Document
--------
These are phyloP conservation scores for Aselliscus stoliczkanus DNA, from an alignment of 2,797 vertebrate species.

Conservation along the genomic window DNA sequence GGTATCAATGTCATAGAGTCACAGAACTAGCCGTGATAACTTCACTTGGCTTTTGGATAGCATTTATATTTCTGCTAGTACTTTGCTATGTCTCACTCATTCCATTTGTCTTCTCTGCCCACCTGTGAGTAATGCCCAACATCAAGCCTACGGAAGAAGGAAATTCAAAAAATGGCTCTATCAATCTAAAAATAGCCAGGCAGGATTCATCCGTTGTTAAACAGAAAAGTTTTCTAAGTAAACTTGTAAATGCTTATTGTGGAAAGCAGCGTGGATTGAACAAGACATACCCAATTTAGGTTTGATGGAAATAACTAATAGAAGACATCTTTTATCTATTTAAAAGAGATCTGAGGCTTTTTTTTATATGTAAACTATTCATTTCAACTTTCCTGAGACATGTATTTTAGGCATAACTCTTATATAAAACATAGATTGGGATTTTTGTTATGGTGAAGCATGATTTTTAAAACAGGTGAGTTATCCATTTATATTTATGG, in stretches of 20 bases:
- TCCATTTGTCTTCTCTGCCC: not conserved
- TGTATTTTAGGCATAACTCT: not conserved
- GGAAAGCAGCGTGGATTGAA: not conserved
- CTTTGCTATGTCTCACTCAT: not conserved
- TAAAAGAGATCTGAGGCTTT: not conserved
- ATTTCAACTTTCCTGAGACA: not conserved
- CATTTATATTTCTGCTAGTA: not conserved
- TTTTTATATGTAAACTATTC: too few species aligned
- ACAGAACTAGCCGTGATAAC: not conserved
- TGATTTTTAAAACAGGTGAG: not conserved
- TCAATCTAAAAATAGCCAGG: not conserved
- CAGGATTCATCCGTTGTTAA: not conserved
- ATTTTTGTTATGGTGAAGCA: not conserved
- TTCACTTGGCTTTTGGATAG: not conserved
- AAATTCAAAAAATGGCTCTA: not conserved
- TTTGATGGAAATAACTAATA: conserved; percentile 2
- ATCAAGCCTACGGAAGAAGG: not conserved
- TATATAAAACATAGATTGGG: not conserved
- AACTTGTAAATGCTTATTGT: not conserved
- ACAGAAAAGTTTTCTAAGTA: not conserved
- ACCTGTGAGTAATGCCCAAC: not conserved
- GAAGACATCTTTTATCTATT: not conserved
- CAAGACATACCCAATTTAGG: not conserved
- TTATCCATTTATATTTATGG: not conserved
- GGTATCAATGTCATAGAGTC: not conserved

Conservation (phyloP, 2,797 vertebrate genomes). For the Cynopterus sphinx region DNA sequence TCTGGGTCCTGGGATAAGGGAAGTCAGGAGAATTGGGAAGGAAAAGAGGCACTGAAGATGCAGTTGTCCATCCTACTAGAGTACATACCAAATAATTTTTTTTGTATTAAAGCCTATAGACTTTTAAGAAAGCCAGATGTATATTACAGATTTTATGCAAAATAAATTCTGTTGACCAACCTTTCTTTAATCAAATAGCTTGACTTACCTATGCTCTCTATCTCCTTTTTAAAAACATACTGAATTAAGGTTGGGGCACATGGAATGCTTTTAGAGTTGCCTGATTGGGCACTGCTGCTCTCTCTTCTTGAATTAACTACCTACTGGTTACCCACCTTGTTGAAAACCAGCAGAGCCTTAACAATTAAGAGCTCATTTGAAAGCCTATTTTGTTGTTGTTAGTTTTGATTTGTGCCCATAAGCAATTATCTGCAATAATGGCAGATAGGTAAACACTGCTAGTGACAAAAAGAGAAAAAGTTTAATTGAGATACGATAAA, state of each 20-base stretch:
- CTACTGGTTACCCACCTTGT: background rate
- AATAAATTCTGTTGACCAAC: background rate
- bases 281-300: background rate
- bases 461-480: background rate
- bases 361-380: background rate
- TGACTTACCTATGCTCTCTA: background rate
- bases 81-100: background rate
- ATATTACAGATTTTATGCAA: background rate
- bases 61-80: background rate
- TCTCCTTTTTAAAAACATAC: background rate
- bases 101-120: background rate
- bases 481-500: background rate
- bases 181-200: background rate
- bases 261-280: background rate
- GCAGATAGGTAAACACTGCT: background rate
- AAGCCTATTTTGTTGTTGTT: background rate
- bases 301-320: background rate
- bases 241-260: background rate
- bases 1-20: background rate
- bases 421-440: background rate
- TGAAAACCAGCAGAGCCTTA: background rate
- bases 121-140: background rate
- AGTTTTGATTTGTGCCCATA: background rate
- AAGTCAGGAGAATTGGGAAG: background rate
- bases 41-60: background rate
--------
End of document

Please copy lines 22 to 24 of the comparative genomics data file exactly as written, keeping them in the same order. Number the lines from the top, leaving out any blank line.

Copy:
- ACAGAAAAGTTTTCTAAGTA: not conserved
- ACCTGTGAGTAATGCCCAAC: not conserved
- GAAGACATCTTTTATCTATT: not conserved